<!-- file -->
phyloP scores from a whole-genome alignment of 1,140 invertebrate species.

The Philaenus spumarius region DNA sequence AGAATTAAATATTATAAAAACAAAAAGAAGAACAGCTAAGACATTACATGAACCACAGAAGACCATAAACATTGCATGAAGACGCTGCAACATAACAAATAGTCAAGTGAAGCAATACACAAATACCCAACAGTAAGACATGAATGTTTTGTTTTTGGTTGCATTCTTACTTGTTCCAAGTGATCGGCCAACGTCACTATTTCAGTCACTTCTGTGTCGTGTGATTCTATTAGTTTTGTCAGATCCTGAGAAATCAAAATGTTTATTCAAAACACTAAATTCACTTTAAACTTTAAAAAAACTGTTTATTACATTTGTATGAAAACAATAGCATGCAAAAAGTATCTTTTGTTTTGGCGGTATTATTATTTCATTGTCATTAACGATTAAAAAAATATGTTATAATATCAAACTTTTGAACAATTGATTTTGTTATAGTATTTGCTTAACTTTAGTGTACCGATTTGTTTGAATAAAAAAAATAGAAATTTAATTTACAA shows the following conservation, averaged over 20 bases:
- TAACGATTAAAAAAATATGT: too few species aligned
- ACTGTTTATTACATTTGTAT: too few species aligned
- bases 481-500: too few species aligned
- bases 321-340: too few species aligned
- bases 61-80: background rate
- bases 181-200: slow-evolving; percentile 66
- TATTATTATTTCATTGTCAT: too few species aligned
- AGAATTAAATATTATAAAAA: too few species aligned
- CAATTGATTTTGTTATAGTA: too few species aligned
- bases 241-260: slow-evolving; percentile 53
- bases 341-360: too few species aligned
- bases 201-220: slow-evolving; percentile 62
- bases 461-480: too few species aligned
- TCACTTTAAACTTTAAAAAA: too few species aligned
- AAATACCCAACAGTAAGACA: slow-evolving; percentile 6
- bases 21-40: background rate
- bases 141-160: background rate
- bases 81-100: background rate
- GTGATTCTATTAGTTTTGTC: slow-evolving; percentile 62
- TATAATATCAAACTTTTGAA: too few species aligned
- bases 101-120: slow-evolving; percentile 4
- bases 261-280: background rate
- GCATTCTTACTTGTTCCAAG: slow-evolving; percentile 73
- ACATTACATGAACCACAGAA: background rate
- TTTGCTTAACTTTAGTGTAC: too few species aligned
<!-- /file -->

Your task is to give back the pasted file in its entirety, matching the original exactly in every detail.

phyloP scores from a whole-genome alignment of 1,140 invertebrate species.

The Philaenus spumarius region DNA sequence AGAATTAAATATTATAAAAACAAAAAGAAGAACAGCTAAGACATTACATGAACCACAGAAGACCATAAACATTGCATGAAGACGCTGCAACATAACAAATAGTCAAGTGAAGCAATACACAAATACCCAACAGTAAGACATGAATGTTTTGTTTTTGGTTGCATTCTTACTTGTTCCAAGTGATCGGCCAACGTCACTATTTCAGTCACTTCTGTGTCGTGTGATTCTATTAGTTTTGTCAGATCCTGAGAAATCAAAATGTTTATTCAAAACACTAAATTCACTTTAAACTTTAAAAAAACTGTTTATTACATTTGTATGAAAACAATAGCATGCAAAAAGTATCTTTTGTTTTGGCGGTATTATTATTTCATTGTCATTAACGATTAAAAAAATATGTTATAATATCAAACTTTTGAACAATTGATTTTGTTATAGTATTTGCTTAACTTTAGTGTACCGATTTGTTTGAATAAAAAAAATAGAAATTTAATTTACAA shows the following conservation, averaged over 20 bases:
- TAACGATTAAAAAAATATGT: too few species aligned
- ACTGTTTATTACATTTGTAT: too few species aligned
- bases 481-500: too few species aligned
- bases 321-340: too few species aligned
- bases 61-80: background rate
- bases 181-200: slow-evolving; percentile 66
- TATTATTATTTCATTGTCAT: too few species aligned
- AGAATTAAATATTATAAAAA: too few species aligned
- CAATTGATTTTGTTATAGTA: too few species aligned
- bases 241-260: slow-evolving; percentile 53
- bases 341-360: too few species aligned
- bases 201-220: slow-evolving; percentile 62
- bases 461-480: too few species aligned
- TCACTTTAAACTTTAAAAAA: too few species aligned
- AAATACCCAACAGTAAGACA: slow-evolving; percentile 6
- bases 21-40: background rate
- bases 141-160: background rate
- bases 81-100: background rate
- GTGATTCTATTAGTTTTGTC: slow-evolving; percentile 62
- TATAATATCAAACTTTTGAA: too few species aligned
- bases 101-120: slow-evolving; percentile 4
- bases 261-280: background rate
- GCATTCTTACTTGTTCCAAG: slow-evolving; percentile 73
- ACATTACATGAACCACAGAA: background rate
- TTTGCTTAACTTTAGTGTAC: too few species aligned